Retrospective analysis of outcomes of outpatient parenteral antimicrobial therapy (OPAT) for necrotising otitis externa.Necrotising otitis externa (NOE) is an uncommon but life-threatening infection that requires prolonged systemic antimicrobial therapy. This study aims to identify factors associated with treatment response and outcome in patients with NOE treated through outpatient parenteral antimicrobial therapy (OPAT). We performed a retrospective analysis of patients with NOE treated over a 4-year period (January 2018-January 2022) at a tertiary referral hospital in Derbyshire, UK. We defined OPAT failure as unplanned readmission within 30 days of discontinuation of OPAT. Prolonged duration of therapy was defined as length of parenteral antimicrobial treatment of more than 8 weeks. A total of 46 cases of NOE were reviewed. OPAT failure and prolonged therapy were recorded in 9 (19.6%) and 23 (50.0%) episodes respectively. Facial nerve involvement (odds ratio [OR], 14.54; 95% confidence interval [CI], 2.76-76.60; p = 0.002), dementia (OR, 7.65; 95% CI, 1.23-47.46; p = 0.029), Charlson comorbidity score (OR, 1.41 per unit increase; 95% CI, 1.00-2.00; p = 0.049) and peak CRP level (OR, 1.03 per unit increase; 95% CI, 1.00-1.06; p = 0.027) were associated with increased risk of treatment failure. Facial nerve involvement (OR, 16.30; 95% CI, 2.60-102.31; p = 0.003) and peak CRP level (OR, 1.04; 95% CI, 1.01-1.07; p = 0.016) were also associated with an increased need for prolonged antimicrobial therapy. In addition, extent of disease (based on imaging findings) was linked to prolonged therapy (OR, 22.89; 95% CI, 3.62-144.76; p = 0.001). NOE could be effectively managed as outpatient via OPAT. However, vigorous antimicrobial treatment and close monitoring of patients with pre-existing comorbidities, facial nerve paralysis, extensive disease and markedly elevated inflammatory markers are essential to optimise clinical outcomes.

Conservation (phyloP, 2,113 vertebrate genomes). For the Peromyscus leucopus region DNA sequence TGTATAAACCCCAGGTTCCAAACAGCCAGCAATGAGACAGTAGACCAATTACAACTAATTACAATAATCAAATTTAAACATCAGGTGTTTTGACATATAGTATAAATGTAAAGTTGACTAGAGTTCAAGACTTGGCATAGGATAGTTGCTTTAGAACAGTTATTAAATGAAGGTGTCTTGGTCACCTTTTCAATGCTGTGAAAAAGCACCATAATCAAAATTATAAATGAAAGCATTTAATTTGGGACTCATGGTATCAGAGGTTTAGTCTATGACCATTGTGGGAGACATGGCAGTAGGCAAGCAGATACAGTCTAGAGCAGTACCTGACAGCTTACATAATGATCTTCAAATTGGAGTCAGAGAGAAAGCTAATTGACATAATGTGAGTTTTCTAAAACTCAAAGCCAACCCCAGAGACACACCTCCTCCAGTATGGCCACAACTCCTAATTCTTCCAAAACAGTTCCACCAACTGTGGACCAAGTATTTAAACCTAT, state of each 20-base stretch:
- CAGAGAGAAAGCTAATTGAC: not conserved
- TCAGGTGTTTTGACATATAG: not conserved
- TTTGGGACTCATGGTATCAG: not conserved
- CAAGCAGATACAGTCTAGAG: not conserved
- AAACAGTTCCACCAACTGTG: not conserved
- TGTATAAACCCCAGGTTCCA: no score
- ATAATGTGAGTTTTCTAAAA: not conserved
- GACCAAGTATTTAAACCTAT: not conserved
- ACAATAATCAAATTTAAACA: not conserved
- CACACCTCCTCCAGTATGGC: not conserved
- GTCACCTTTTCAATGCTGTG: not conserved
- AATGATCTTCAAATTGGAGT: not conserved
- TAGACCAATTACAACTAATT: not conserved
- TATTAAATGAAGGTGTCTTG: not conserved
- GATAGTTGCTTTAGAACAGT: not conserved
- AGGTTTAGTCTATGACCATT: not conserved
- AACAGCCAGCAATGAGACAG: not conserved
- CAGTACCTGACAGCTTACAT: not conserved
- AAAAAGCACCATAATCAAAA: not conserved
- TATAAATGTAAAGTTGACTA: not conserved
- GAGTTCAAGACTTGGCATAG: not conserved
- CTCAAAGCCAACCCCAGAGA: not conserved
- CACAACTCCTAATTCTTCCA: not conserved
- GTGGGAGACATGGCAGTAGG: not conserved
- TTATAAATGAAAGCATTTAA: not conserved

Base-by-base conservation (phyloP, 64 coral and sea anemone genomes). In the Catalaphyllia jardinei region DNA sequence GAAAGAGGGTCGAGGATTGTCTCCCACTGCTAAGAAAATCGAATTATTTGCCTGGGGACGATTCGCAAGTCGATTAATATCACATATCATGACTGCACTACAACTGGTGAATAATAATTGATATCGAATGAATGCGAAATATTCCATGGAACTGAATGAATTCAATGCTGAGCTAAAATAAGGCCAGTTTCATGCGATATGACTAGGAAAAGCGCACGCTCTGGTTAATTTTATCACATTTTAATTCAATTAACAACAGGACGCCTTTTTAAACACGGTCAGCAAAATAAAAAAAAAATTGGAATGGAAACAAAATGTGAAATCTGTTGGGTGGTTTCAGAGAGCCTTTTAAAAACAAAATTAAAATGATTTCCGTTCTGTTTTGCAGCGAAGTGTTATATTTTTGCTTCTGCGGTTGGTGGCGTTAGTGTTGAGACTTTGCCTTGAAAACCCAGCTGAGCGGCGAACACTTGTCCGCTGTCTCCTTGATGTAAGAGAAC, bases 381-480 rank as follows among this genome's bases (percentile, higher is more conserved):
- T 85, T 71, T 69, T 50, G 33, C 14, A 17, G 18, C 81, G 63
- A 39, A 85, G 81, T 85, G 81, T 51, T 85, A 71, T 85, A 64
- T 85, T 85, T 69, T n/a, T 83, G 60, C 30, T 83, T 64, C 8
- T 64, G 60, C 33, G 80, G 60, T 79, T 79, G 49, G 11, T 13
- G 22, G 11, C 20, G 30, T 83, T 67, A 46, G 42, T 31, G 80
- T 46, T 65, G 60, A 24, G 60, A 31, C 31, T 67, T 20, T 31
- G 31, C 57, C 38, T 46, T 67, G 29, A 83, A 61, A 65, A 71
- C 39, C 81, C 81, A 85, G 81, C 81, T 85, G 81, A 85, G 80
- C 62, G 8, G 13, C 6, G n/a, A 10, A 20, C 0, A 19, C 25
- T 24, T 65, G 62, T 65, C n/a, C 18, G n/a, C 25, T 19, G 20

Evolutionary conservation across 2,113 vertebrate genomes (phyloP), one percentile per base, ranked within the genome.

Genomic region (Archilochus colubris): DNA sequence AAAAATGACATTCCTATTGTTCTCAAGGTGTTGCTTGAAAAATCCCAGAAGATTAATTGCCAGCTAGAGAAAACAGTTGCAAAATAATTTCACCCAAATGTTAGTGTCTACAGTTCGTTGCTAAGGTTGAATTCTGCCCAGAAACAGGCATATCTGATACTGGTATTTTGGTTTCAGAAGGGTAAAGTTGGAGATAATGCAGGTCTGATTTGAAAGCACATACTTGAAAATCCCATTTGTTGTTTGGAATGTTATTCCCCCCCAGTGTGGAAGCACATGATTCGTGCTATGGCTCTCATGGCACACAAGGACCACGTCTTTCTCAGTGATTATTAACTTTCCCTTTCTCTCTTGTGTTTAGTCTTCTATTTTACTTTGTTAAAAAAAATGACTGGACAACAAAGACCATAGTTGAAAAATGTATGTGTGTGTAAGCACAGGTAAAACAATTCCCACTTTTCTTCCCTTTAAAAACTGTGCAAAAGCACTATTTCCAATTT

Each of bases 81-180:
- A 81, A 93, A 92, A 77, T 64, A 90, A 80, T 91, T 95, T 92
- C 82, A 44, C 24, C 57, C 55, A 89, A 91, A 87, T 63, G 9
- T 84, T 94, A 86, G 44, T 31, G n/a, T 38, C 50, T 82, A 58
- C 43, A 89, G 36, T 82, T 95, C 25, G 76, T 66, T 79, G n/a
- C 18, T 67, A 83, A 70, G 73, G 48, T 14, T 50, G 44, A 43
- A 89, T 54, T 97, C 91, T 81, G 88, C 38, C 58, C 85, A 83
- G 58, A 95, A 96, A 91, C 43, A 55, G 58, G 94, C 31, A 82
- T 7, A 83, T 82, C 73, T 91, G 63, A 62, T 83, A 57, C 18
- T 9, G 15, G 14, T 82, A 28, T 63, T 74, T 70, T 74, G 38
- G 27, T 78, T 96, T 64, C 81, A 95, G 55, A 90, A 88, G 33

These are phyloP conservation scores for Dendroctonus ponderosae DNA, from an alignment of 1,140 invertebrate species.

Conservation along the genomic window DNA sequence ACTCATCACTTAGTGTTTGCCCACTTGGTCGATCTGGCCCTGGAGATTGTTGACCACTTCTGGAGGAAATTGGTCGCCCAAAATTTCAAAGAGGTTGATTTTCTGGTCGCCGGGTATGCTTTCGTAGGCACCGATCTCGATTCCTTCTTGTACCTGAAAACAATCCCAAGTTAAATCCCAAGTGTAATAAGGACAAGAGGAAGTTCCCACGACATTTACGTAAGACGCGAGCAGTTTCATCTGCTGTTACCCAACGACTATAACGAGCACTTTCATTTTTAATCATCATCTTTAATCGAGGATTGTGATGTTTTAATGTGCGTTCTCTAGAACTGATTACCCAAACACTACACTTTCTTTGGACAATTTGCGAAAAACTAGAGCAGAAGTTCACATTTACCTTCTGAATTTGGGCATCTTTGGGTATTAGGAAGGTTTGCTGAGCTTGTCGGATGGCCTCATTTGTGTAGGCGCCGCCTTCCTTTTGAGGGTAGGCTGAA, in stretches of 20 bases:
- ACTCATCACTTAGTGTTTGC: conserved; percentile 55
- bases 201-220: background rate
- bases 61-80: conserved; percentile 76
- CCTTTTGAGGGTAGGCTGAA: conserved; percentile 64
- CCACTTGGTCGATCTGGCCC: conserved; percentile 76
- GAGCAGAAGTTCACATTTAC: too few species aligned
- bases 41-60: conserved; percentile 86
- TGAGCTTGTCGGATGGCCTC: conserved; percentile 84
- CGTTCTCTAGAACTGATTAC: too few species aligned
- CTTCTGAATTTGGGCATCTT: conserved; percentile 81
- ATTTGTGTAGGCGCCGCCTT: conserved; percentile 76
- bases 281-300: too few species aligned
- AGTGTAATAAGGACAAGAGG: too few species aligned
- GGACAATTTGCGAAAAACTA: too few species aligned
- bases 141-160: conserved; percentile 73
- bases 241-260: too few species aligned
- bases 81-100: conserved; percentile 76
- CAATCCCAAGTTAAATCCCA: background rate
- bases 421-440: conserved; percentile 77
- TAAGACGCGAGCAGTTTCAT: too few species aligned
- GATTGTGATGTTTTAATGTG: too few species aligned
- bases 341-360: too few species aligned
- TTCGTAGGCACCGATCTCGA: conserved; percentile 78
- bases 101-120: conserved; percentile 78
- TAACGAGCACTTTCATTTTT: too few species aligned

A multisite analysis of missed doses of antibiotics administered in hospital careThe study aimed to quantify the incidence of missed antibiotic doses in acute hospitals and identify the underlying reasons using data from electronic prescribing and medicines administration systems (EPMAS), thus establishing the feasibility of determining a minimal acceptable range for missed antibiotic doses. Methods Prescribing and administration data for antimicrobials were extracted from three hospital EPMAS (1 April 2010-31 March 2011). Data transfer protocols were developed and context mapping undertaken to ensure consistent analysis and interpretation. Total and missed numbers of antibiotic doses were calculated. The top 20 prescribed antibiotics were determined and the reasons for missed antibiotic doses were recorded. Results A data set of 1 157 576 antibiotic administration events was compiled. The percentage of missed antibiotic doses ranged from 5.90% to 10.26% of the total. The percentage use of the 'Medicine unavailable' reason for missed antibiotic doses was a very small proportion of the total numbers of antibiotic doses prescribed (range 0.64-0.98%). Conclusions This study has demonstrated that large data sets from different EPMAS can be used to quantify the incidence of missed antibiotic doses in acute hospitals. It is proposed that the numbers of 'Nil By Mouth' and 'appropriate clinical reasons' for dose omission provide an estimate of the maximum proportion of valid missed antibiotic doses within any hospital (range 0.3-4.6% of total antibiotic doses prescribed), so it is suggested that the acceptable level of missed antibiotics should be approximately 5% of the total number of doses intended. Active intervention by senior hospital management appears to lead to the reduction in numbers of missed antibiotic doses. Medicines supply failure was not a significant reason for missed antibiotic administration.